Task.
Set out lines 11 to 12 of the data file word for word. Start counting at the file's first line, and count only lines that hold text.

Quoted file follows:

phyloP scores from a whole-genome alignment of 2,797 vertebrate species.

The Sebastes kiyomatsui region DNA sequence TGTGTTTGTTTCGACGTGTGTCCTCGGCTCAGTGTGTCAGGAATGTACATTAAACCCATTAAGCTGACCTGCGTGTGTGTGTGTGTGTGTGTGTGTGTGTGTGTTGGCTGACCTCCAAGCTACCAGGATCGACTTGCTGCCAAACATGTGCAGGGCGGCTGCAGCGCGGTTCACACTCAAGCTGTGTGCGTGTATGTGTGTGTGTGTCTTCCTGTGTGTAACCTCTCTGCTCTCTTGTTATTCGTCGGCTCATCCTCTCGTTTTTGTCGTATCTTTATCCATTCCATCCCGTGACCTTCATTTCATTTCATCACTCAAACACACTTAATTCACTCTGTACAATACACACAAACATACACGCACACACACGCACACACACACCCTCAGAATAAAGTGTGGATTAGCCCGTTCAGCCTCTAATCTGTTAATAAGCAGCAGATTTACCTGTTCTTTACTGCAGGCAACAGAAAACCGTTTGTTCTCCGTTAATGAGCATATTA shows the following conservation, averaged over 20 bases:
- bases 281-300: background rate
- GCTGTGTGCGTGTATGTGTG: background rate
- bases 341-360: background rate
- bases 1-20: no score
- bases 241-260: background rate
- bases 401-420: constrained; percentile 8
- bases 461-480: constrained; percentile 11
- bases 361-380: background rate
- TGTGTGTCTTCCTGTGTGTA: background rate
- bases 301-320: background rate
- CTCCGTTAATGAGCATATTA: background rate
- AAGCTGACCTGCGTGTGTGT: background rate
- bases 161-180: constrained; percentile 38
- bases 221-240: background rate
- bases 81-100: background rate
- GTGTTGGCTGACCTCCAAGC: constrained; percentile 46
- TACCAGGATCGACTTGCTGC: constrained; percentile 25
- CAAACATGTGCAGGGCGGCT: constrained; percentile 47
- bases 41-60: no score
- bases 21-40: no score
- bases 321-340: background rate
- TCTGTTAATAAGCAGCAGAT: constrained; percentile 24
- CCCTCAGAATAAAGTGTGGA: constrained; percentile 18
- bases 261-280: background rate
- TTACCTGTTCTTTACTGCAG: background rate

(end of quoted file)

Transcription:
- TGTGTGTCTTCCTGTGTGTA: background rate
- bases 301-320: background rate